A low-carb or carb-free diet can help steer you away from sugary and starchy foods like bread, pasta, and cereal. Low-carb diets are high in protein and fats and can offer an alternative to counting calories or grams. The diet isn't for everyone, however; people with medical conditions such as diabetes or high blood pressure, as well as pregnant and nursing women, should consult with their general practitioner before making significant dietary changes. Even when a lot of treats are off the table, there are still some great options for people given the go-ahead to adopt a low-carb diet.
Eggs are an excellent low-carb food. They contain almost zero carbohydrates, but provide plenty of nutrients including vitamins A, D, E, and B, calcium, iron, phosphorus, zinc, and selenium. Egg yolks contain choline, which is essential for brain development, nerve function, muscle movement, and energy. Eggs are one of the most affordable sources of quality protein.
Seafood, including salmon, tuna, mackerel, haddock, trout, sardines, and anchovies, are free of carbohydrates. Fish is rich in fats and protein. Fatty fish, including salmon, char, mackerel, and sardines, are some of the best for your health because they contain omega-3 fatty acids that fight inflammation and lower the risk of developing conditions such as autoimmune diseases, metabolic syndrome, heart disease, Alzheimer's disease, and cancer. These nutrients are particularly vital during pregnancy; the fetal brain requires them for healthy development.
Red meat, including beef, lamb, pork, and veal, is also carb-free, excepting organ meats like liver. Beef is full of iron and vitamin B12, which helps make DNA and keeps nerves and red blood cells healthy. Depending on the cut, meat may be more or less fatty. This makes it possible to choose your dinner options based on the ratio of fat to protein you need that day.
Chicken, turkey, and duck are quality protein sources that contain zero carbohydrates. If you're looking for lean protein, chicken breast contains 80% protein and 20% fat. Some people on low-carb diets prefer to stick to fattier cuts such as the thigh, leg, and wing, however. Chicken provides plenty of essential vitamins and minerals and is low in cholesterol and sodium when the right portion size is properly prepared.
Hard cheeses like Muenster, Gouda, cheddar, Colby-Jack, and Swiss are generally no more than one or two percent carbohydrate. Cheese is high in fat and a great source of protein as well. It also boasts ample quantities of vitamin B12 and calcium. Cheese comes in many flavors and textures, making it a versatile food.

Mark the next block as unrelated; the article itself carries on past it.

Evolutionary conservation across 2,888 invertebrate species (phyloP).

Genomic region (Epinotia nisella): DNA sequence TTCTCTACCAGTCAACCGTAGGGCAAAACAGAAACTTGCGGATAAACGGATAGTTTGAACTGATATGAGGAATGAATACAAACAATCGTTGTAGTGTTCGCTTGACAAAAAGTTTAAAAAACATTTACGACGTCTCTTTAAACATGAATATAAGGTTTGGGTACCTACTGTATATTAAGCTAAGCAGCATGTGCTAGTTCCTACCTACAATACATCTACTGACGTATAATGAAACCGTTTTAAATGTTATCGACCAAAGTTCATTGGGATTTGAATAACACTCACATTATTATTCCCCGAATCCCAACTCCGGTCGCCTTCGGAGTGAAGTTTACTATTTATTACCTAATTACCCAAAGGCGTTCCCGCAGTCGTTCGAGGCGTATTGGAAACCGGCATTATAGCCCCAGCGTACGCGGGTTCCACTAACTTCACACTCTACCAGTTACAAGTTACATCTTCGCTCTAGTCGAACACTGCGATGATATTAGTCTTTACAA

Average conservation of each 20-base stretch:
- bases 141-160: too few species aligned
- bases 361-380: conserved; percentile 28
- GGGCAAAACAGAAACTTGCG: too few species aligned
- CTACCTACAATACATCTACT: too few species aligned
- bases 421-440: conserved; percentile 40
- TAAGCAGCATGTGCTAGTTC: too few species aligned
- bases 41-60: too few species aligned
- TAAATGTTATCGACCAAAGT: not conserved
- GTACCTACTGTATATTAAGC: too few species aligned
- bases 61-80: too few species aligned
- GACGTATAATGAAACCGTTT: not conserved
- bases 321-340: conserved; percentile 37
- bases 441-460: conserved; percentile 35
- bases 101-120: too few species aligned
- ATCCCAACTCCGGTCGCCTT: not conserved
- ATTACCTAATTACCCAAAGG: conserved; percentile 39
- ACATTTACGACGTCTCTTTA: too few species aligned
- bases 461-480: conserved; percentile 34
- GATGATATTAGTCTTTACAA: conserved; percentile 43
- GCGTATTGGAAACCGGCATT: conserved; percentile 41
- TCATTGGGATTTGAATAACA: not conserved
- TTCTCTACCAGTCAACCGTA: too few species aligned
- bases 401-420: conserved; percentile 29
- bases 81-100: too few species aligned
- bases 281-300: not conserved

While not completely carb-free, Greek yogurt is a low-carb option, usually made up of about 12 grams per cup, and has around 40% of your recommended daily intake (RDI) of protein. It is also a great source of calcium and phosphorus. One of the most beneficial things about yogurt is its probiotic content. Probiotics are good bacteria essential to gut health. They boost immune system function, aid in nutrient absorption, and fight off bad bacteria.
Butter is approximately 80% fat and 20% water. It does not contain any carbohydrates or proteins. It is, however, a great source of vitamins A, D, and E. Butter is also rich in healthy saturated fats that raise good HDL cholesterol, but it can raise bad LDL cholesterol and as such should be consumed in moderation. The America Heart Association recommends eating only 13 grams of saturated fat every day. Butter contains many fatty acids that support brain development, as well, making it a good condiment for growing children.
Nuts and seeds are popular low-carb diet options. These "brain foods" are an excellent source of omega-3 fatty acids and contain plenty of antioxidants for optimal brain function. Almonds are 15% carbs, 72% fats, and 13% protein; while they may not be as low-carb as walnuts, one serving has only 9 grams of carbs, about half of which is fiber. Seeds, including hemp, chia, flax, and pumpkin, are all relatively low in carbs and high in healthy fats and protein, as well. Best of all, they're an easy grab-and-go pick for snacks.
All oils are carb-free, but the healthiest are unrefined or cold-pressed, including extra-virgin olive, coconut, and avocado oils. Olive oil is loaded with antioxidants, anti-inflammatories, and anti-cancer compounds and is proven to be particularly supportive of heart health, helping fend off strokes and heart attacks.
Some vegetables are high in carbs, and some are not. Low carb veggies include asparagus, mushrooms, broccoli, cauliflower, bell peppers, cucumbers, zucchini, spinach, green beans, lettuce, kale, and collard greens. Vegetables to avoid on a low-carb diet include the sweet or starchy ones such as potatoes, sweet potatoes, yams, peas, corn, parsnips, and legumes.
Avocados are a unique fruit because instead of being high in carbs, like most of their kind, they are full of healthy fats. They have a wide and varied nutritious profile and even contain more potassium than a banana. They're an excellent source of vitamins C, E, and K, as well as B-vitamins, folate, and many essential minerals.
Watch out. There are a lot of carbs hiding in sugary drinks like soda and juice. If you're on a low-carb diet, try to steer clear of beverages with added sugar. People on this diet can opt for water, coffee, tea, and sparkling water.
This site offers information designed for educational purposes only. You should not rely on any information on this site as a substitute for professional medical advice, diagnosis, treatment, or as a substitute for, professional counseling care, advice, diagnosis, or treatment. If you have any concerns or questions about your health, you should always consult with a physician or other healthcare professional.